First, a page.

Recently The Waterford Historical Museum and Cultural Center hosted a speaker that works for NASA. His visit was a part of the Waterford Historical Museum and Cultural Center’s Science and Technology Lecture Series. The lecture was held on November 10th, lectures are at 7pm the second Thursday of every month. The speaker of this last lecture was John W. Delano, PH.D; distinguished Teaching Professor, Department of Atmospheric and Environmental Science, UAlbany; Associate Director of a NASA Astrobiology Institute at RPI and Scientist for NASA.
The Lecture was on NASA’s Search for Life in the Galaxy. Questions that the lecture was on include- (What are the prospects of finding life elsewhere in the Galaxy? How are such measurements possible? When will we have the capability to do so?)
I did not attend the lecture but sometimes these questions entered my mind also. The answers to some of these questions came from TV documentaries, books and research over the World Wide Web. Here I am going to answer the last question only to the best of my knowledge.
When will we have the capability to do so?
NASA has a technique to study other solar systems in our galaxy. We are in the Milky Way Galaxy. The technique is used with the Kepler Mission and Kepler telescope. This is their website http://kepler.nasa.gov. Part of the research includes the studying of “transits” or light that is emitted from distant suns and then obscured by orbiting planets. By watching these transits they can make measurements and calculate varying features of the planet. Part of the research will be able to discover whether the planet could sustain life. How far it is from their sun, what is the time it takes to circle their sun or their orbit around the sun. What other planets are in the solar system that would allow an Earth like planet to exist. The size of the planet can be measured and if it has characteristics to sustain life through water and ambient temperatures.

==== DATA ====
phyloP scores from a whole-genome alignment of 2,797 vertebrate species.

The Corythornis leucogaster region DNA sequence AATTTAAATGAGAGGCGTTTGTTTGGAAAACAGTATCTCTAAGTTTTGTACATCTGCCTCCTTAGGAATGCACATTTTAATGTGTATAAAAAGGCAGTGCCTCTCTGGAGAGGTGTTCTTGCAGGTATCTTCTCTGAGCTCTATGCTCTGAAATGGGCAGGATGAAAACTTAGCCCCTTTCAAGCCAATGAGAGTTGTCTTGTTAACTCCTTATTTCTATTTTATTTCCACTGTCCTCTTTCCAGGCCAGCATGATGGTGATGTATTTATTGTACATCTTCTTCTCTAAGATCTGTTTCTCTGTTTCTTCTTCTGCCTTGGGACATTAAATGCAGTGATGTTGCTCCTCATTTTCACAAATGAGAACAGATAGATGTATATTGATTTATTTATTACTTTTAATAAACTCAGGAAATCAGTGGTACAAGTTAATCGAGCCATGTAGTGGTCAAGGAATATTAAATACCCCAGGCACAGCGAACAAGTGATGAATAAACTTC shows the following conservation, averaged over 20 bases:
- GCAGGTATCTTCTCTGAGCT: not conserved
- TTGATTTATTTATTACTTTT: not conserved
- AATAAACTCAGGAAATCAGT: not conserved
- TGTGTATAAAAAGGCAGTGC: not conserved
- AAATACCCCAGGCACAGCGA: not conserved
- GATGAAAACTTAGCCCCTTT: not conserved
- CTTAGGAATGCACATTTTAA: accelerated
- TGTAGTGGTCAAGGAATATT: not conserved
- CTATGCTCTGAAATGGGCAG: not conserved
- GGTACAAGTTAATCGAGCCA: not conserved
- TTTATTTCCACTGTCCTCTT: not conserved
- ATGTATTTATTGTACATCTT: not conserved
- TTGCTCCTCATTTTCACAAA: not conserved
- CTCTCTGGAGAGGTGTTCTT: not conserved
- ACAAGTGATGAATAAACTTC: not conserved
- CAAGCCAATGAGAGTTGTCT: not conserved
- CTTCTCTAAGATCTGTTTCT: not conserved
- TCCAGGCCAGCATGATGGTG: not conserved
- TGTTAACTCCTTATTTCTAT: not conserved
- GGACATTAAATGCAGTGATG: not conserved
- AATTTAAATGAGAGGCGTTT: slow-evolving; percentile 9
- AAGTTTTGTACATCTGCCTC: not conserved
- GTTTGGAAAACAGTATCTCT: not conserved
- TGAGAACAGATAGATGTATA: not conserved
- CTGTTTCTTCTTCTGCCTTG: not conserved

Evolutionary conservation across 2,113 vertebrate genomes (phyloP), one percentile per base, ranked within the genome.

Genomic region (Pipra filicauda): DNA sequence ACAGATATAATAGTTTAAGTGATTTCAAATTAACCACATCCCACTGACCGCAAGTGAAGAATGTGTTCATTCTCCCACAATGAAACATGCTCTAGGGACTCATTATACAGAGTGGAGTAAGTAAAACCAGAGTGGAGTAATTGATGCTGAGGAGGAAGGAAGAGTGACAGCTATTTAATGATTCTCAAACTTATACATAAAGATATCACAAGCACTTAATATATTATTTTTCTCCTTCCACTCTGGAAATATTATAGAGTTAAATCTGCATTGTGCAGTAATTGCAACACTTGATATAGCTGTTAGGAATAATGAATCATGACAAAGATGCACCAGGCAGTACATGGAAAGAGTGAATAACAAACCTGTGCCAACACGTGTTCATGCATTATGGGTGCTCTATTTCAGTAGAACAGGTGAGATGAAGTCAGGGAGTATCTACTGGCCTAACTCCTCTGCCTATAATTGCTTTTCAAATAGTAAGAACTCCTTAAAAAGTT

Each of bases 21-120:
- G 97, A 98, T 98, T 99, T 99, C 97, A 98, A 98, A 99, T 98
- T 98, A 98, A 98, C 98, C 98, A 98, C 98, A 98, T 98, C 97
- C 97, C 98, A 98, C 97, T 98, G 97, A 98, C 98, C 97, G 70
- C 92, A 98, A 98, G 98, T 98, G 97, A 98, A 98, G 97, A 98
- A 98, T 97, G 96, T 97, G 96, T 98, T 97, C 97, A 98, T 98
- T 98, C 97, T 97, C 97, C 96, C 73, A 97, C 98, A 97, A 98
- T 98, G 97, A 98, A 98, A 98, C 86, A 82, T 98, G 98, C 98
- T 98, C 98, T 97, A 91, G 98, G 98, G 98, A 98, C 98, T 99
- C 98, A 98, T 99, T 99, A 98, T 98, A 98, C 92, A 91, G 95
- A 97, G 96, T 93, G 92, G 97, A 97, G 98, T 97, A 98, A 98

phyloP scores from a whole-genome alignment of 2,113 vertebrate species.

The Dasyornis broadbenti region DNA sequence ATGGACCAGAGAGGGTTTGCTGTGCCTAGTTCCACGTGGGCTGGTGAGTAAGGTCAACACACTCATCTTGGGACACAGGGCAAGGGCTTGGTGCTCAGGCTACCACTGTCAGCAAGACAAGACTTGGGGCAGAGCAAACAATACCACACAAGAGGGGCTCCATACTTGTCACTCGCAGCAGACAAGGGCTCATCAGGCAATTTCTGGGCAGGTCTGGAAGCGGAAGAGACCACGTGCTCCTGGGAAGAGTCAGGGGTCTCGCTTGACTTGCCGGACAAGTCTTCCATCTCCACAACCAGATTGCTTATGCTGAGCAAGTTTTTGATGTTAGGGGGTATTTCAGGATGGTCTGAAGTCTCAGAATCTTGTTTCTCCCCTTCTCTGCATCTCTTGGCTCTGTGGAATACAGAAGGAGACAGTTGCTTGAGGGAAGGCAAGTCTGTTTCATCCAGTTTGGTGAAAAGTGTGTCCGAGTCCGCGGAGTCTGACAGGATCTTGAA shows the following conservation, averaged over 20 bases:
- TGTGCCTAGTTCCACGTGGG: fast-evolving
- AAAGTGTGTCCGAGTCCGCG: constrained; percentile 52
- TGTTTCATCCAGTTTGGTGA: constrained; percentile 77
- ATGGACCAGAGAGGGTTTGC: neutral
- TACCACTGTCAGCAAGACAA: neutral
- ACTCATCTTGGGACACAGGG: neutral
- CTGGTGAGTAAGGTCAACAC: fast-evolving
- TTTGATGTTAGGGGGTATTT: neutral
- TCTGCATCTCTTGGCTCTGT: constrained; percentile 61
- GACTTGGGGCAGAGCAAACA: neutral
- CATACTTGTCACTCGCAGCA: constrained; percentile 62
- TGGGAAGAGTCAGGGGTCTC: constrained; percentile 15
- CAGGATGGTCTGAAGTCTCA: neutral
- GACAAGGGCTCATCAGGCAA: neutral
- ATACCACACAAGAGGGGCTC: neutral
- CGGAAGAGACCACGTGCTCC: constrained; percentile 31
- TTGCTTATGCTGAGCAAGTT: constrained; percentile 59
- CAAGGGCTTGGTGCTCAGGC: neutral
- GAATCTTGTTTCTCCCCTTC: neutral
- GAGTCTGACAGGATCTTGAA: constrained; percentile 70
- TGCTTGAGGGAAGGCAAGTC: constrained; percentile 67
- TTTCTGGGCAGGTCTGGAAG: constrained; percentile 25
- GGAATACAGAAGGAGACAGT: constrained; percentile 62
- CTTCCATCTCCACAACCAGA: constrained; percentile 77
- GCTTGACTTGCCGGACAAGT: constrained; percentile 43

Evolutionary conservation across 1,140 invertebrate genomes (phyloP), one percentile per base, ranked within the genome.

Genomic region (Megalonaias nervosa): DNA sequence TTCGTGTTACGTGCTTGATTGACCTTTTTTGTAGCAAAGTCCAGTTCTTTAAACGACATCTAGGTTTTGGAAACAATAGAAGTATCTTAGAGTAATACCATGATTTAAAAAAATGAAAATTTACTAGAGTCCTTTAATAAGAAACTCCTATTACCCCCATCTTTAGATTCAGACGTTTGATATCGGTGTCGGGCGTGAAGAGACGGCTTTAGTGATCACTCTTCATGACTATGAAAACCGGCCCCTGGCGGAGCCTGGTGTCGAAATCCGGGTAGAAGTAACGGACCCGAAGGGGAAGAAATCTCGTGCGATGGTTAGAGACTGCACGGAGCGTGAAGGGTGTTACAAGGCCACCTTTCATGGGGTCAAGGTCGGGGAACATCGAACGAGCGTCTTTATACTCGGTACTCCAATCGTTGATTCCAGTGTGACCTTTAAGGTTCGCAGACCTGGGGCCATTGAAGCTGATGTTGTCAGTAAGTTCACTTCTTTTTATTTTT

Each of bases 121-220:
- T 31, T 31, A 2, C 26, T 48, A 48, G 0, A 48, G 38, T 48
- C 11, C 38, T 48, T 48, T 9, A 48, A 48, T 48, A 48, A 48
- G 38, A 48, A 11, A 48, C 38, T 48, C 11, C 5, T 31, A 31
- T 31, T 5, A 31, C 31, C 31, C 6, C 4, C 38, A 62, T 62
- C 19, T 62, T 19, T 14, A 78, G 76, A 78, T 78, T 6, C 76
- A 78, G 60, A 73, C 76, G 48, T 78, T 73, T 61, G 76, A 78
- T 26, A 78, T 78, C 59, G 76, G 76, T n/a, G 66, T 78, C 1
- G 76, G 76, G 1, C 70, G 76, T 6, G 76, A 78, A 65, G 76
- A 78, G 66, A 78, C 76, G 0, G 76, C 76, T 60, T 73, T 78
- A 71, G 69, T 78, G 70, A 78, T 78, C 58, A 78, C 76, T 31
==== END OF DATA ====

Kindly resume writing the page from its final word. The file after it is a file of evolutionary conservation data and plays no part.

This is maybe the new way NASA and America will further space exploration; by just looking real hard and taking measurements.
Amateur astronomers with telescopes can study and document certain aspects of other very large planets using transits. But this takes a lot of patience research and documentation. Part of the Kepler Mission is to send a space probe into space to look further into our galaxy and observe transits in other solar systems. Transits and deductive reasoning to the probability of life on a planet is our first step to discovering life in outer space. From there we can discover what else the planet is made of and the state it is in whether it is a gassy planet or liquid planet an Earth like planet.